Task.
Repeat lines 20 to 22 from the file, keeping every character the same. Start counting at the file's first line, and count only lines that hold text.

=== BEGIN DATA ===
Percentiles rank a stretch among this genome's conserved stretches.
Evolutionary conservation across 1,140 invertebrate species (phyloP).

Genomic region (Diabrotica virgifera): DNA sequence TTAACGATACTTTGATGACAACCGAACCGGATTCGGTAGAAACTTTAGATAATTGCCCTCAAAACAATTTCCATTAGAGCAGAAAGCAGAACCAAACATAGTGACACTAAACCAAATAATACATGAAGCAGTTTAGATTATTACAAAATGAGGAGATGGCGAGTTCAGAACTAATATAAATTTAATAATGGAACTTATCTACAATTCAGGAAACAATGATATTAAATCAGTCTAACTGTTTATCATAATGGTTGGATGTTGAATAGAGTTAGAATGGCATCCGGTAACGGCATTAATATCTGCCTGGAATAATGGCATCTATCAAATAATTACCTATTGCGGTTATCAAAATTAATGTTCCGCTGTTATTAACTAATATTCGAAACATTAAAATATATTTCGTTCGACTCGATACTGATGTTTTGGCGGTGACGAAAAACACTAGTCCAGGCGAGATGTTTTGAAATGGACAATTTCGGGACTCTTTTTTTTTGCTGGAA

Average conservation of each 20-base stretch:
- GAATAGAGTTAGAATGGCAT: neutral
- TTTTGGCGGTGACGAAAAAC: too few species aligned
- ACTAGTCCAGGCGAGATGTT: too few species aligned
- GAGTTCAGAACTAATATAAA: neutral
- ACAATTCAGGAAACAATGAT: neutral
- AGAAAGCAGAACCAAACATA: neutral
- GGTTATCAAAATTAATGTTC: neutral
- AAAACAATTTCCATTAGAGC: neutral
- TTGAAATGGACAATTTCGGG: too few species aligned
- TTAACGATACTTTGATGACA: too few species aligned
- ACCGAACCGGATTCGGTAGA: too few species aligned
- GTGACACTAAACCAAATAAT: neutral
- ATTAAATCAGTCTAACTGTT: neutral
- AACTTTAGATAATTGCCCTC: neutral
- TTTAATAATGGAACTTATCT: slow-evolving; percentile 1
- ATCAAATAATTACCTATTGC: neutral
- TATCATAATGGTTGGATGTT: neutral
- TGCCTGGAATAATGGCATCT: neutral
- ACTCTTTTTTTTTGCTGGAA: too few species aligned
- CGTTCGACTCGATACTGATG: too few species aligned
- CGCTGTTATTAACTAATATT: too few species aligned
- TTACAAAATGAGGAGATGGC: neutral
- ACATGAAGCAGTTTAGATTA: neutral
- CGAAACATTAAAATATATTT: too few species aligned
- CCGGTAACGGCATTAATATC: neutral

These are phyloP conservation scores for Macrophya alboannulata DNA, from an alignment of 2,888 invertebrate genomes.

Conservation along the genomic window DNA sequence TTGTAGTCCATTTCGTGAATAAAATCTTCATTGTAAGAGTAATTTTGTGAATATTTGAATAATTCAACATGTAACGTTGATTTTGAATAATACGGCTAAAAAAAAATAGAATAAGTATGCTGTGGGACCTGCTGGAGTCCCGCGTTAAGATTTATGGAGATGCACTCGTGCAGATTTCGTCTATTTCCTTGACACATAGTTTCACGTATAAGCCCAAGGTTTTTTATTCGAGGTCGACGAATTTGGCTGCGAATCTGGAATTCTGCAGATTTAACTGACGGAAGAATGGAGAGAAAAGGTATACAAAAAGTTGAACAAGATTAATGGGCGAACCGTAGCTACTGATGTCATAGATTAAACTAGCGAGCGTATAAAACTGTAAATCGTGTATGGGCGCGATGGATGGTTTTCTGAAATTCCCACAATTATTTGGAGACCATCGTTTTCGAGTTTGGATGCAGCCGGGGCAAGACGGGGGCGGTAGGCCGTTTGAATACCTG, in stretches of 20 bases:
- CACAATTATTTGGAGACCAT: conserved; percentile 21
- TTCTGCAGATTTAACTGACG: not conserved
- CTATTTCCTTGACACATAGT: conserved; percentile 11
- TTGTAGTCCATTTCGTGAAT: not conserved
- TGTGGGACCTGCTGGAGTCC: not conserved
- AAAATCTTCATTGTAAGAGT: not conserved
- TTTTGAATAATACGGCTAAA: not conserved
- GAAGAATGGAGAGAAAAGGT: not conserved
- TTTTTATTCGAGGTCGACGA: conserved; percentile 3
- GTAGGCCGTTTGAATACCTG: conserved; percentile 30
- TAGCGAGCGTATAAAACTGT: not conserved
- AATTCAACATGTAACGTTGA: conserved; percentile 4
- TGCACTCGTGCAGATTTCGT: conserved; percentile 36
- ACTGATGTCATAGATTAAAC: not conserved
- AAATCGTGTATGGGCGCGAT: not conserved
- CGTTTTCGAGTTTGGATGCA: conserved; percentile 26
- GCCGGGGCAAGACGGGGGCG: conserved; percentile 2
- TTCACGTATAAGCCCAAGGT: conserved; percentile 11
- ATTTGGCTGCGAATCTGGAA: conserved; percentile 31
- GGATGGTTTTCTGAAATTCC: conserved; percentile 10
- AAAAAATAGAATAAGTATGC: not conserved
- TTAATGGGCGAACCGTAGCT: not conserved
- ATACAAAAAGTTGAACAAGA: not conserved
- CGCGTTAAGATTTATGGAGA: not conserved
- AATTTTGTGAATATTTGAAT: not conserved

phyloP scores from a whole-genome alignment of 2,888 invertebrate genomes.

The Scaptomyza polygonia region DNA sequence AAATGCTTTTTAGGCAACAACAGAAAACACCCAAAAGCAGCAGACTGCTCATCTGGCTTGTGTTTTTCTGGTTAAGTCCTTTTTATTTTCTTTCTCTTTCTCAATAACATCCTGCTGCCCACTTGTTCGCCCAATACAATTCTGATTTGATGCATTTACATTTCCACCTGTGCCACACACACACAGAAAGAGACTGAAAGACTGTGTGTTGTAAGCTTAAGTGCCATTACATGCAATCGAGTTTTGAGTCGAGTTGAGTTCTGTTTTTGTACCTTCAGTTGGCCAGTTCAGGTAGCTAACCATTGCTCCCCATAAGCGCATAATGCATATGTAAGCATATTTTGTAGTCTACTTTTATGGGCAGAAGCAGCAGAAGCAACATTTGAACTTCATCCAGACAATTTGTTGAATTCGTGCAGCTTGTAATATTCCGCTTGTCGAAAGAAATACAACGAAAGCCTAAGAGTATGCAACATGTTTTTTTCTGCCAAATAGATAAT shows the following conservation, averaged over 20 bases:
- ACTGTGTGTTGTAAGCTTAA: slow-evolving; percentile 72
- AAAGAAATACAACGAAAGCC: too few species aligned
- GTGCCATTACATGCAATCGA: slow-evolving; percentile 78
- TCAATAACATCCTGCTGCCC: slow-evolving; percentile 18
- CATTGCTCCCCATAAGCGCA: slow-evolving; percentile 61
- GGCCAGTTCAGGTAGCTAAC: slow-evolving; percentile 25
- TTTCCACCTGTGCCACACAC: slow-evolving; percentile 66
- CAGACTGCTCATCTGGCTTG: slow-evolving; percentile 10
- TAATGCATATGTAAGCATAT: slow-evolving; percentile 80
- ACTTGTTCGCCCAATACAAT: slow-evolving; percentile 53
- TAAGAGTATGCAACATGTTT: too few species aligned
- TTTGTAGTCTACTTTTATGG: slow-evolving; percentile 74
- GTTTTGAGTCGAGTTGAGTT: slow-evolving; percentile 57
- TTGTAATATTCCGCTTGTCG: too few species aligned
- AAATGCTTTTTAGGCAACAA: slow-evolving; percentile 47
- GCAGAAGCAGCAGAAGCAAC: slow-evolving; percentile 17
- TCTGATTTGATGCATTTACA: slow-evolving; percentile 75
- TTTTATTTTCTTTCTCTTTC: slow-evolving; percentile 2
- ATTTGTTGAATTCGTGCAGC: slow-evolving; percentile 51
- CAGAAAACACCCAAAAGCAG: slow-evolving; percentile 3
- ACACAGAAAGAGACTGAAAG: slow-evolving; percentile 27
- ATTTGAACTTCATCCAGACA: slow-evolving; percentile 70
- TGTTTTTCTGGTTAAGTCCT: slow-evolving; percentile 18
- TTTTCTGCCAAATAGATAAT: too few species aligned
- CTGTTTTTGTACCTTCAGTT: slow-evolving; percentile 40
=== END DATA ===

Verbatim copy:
- ATCAAATAATTACCTATTGC: neutral
- TATCATAATGGTTGGATGTT: neutral
- TGCCTGGAATAATGGCATCT: neutral